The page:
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TUESDAY, April 2 — A downtown grocery store in Lansing is a step closer.
Demolition has begun to clear the site of the Gillepsie Group’s mixed-use project that will include a hotel and apartments along with a mini-Meijer.
Five large excavators rolled onto the corner of Michigan Avenue and Larch Street last month. Fencing was put up around the site last week. Signs went up this morning and the backside of Brogan’s tire and auto service came down today. Groundbreaking is expected this month, sources said, wih completion late next year.
“If we don’t hit that date, we’re in trouble,” Pat Gillespie said previously. “We’ll need to start the project by April.”
Plans call for the hotel and apartments to be stacked on top of a mini-Meijer grocery store — using millions of dollars in Brownfield redevelopment funding and state-sanctioned loans.
Corporate suits at Meijer “asked us to do some things that are pretty tough to do,” Gillespie explained last year as he introduced a request to the City Council for more than $10 million in Brownfield, tax-increment financing and two, $1 million loans from the state Department of Environmental Quality — necessary steps to completion.
That plan was approved by City Council last year. And officials at the Lansing Economic Area Partnership said additional steps — like approval from the state Department of Environmental Quality — have been completed.
Gillespie announced plans in August to construct the first hotel to be built in Lansing in more than 20 years. The four-story site will cover more than four acres and includes both an “urban” Meijer — the second in the state — and dozens of apartments. He said the “gamechanger” of a development absorbed 21 separate downtown parcels in order to become possible.
Brownfields plans are doled out to properties that are either contaminated, blighted or functionally obsolete and face economic impediments before they can be reused or redeveloped. Tax-increment financing allows local taxing authorities, like Lansing, to reimburse developers to help offset the costs of the inevitable clean-up work.
The incremental tax capture takes place over time, as the incremental taxes are realized. In Gillespie’s case, the 600-block project is slated to include $4.3 million in eligible environmental clean up activities along with $6.1 million in estimated interest for a total of $10.4 million, including contingencies and MDEQ loan activities.
The hotel will be developed by nationally known Concord Hospitality, the management team behind familiar names like Hyatt, Couryard and Renaissance and will include between 120 to 125 rooms. The name of the hotel has remained a secret but could likely be revealed at Gillespie’s upcoming plans for an announcement.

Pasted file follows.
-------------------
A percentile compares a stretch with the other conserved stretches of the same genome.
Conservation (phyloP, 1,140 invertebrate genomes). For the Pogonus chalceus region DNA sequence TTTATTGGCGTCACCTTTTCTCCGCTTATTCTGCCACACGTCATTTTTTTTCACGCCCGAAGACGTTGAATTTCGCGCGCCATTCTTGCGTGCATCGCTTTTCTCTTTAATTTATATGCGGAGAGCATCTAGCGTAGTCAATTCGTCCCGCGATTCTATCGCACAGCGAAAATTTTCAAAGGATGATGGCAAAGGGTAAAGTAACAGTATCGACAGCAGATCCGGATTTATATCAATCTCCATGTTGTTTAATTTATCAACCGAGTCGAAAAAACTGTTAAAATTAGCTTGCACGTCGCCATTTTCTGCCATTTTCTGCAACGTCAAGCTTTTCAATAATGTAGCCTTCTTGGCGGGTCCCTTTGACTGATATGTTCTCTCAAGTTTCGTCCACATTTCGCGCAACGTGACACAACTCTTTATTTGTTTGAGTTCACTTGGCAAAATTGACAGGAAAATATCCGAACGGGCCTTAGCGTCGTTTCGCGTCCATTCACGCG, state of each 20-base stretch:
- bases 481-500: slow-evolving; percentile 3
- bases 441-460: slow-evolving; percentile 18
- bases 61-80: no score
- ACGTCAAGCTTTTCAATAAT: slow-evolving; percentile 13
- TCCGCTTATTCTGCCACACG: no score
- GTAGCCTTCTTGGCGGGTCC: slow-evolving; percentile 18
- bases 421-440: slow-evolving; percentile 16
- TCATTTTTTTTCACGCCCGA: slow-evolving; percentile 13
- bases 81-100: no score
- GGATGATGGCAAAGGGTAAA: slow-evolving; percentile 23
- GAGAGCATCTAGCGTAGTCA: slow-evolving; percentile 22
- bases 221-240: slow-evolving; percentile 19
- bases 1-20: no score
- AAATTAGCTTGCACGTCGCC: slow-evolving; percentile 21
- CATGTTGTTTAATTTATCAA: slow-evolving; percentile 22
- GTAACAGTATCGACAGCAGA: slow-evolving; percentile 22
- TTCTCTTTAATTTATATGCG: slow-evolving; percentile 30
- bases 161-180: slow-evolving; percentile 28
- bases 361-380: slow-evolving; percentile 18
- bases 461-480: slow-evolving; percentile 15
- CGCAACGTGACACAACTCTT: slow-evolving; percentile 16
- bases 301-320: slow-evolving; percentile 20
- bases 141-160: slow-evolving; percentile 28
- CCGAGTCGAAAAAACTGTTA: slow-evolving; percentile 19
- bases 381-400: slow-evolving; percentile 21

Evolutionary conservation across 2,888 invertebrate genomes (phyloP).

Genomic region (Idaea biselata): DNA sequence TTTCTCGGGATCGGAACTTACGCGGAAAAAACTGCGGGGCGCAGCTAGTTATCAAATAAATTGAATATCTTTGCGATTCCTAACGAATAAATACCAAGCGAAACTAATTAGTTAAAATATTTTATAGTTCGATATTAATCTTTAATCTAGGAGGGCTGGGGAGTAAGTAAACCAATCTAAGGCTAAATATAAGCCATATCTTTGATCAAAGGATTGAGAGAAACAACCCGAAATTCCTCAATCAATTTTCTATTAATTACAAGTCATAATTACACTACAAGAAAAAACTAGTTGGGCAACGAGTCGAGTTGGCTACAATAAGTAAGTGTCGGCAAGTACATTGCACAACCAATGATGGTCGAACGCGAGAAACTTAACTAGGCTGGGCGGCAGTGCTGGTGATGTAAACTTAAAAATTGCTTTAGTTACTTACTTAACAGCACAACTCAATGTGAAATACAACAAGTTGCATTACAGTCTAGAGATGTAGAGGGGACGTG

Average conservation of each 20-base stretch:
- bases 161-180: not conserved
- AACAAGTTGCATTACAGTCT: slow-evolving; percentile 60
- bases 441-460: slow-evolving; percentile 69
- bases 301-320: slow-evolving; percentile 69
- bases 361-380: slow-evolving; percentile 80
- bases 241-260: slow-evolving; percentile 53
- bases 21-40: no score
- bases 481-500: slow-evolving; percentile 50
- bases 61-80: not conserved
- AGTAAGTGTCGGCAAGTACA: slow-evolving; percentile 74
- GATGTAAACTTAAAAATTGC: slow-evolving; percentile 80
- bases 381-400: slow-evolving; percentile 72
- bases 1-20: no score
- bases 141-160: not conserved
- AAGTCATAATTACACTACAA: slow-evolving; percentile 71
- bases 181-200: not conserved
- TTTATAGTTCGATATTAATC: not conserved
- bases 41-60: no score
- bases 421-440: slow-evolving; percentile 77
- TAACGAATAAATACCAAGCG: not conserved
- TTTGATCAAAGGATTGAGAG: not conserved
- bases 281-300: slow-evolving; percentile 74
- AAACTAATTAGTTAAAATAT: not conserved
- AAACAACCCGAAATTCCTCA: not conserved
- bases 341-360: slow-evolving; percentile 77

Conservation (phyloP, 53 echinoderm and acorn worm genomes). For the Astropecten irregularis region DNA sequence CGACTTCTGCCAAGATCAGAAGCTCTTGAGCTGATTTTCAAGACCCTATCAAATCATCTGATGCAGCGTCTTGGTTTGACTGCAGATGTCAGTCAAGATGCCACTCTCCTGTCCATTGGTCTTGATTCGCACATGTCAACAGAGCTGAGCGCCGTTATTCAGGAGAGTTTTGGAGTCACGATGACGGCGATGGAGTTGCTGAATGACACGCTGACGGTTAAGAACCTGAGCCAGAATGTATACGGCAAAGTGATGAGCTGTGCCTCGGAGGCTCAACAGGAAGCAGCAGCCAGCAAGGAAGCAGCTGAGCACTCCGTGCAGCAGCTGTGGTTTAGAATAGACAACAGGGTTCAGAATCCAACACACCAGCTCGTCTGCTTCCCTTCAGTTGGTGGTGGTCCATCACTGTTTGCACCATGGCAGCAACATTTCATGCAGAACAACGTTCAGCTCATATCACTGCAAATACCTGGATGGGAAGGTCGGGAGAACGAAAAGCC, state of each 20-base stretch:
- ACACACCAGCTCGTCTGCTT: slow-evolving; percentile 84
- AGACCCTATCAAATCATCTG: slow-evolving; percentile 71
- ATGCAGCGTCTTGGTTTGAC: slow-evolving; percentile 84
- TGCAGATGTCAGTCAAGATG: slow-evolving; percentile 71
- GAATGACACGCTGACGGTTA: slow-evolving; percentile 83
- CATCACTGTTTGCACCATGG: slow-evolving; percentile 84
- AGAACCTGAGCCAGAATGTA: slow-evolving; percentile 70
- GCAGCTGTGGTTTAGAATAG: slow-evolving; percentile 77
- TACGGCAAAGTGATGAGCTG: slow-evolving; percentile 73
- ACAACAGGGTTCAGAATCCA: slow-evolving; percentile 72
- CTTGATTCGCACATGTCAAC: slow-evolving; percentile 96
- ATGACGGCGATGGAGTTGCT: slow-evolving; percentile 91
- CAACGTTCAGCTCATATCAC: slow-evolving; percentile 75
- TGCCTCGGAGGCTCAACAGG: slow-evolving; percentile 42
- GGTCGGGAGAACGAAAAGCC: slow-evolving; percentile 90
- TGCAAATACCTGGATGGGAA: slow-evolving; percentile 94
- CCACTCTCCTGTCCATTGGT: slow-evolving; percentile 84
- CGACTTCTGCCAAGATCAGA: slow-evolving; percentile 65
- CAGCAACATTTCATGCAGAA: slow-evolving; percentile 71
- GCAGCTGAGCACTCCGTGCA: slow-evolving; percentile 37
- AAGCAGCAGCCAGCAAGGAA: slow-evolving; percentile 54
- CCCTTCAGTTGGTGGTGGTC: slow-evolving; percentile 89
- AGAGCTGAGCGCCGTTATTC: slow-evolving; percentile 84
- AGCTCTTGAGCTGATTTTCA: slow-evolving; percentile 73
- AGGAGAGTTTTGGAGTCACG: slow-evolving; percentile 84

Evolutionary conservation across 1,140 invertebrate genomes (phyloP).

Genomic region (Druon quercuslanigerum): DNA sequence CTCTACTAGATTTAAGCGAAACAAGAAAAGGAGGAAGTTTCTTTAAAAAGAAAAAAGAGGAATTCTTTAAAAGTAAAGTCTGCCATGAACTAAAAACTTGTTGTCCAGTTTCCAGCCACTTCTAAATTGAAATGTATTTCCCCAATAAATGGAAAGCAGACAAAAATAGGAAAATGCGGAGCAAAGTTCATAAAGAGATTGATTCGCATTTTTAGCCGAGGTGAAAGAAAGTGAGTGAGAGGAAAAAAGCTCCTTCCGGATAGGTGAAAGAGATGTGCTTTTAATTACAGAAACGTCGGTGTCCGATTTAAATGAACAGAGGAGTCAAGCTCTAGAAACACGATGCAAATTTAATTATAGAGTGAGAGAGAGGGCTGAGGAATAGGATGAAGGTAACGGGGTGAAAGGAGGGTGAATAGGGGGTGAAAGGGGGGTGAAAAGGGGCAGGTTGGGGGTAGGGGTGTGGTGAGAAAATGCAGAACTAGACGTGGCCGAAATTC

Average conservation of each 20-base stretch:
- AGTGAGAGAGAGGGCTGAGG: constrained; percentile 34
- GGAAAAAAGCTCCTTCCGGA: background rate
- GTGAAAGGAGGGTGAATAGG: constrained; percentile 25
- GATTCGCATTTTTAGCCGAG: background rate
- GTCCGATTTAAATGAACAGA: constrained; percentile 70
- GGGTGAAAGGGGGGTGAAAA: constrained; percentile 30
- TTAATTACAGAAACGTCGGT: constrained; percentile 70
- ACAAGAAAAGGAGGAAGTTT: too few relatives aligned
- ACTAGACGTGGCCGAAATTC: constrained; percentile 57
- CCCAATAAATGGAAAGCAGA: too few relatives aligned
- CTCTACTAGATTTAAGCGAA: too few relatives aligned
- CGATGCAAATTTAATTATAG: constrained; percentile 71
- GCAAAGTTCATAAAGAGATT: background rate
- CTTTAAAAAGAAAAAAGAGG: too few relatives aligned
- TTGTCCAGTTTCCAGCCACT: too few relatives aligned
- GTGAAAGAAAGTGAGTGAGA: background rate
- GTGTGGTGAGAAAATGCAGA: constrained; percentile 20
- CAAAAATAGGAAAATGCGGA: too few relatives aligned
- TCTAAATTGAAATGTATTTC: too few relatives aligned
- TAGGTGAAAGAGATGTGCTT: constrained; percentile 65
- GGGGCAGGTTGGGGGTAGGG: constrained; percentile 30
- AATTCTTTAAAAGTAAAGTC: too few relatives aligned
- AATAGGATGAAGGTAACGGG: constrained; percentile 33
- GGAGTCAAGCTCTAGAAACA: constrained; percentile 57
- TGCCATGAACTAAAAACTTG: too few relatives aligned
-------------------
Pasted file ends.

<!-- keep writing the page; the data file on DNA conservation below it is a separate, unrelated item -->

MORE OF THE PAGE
Another 36 to 40 apartments will also be merged into the structure for those seeking the “downtown living experience.” Gillespie said nearly all of them will likely become one-bedroom apartments to help meet the market demand. A stairwell will also allow residents direct access to Meijer without ever stepping outside.
The grocery store, billed under the working moniker Capital City Market, would mark Meijer’s second departure from its traditional storefronts to an “urban market” concept. The concept is modeled almost identically to that of the Bridge Street Market, which opened months ago in downtown Grand Rapids.
Gillespie said a 20-year lease agreement was penned with Meijer and he also solidified a purchase agreement with the yet-to-be named hotel chain. He expects the development to become fully operational by October 2020.
Gillespie also pointed to extensive environmental contamination to justify the incentives. Several petroleum tanks need to be removed due to the history of automotive service in the area. The homes swallowed by the development were also in “very bad shape” and asbestos needs to be cleaned out before demolition.
“We are formalizing some demolition and groundbreaking dates,” Gillespie said. “All coming together nicely.”
About 25 to 30 jobs are expected to be created at the grocery store. A “fair amount” of staff will be required to operate the hotel and another couple employees will help staff the apartment complex. Gillespie also suggested he would utilize as much locally sourced labor as possible to complete the construction in the next two years.
The Gillespie Group could capture as much as $10.4 million in incremental tax reimbursements with about $800,000 reserved for the Lansing Brownfield Redevelopment Authority and another $443,000 funneled back into the state’s Brownfield fund, proposals noted. Another $1.2 million would head back to local taxing units.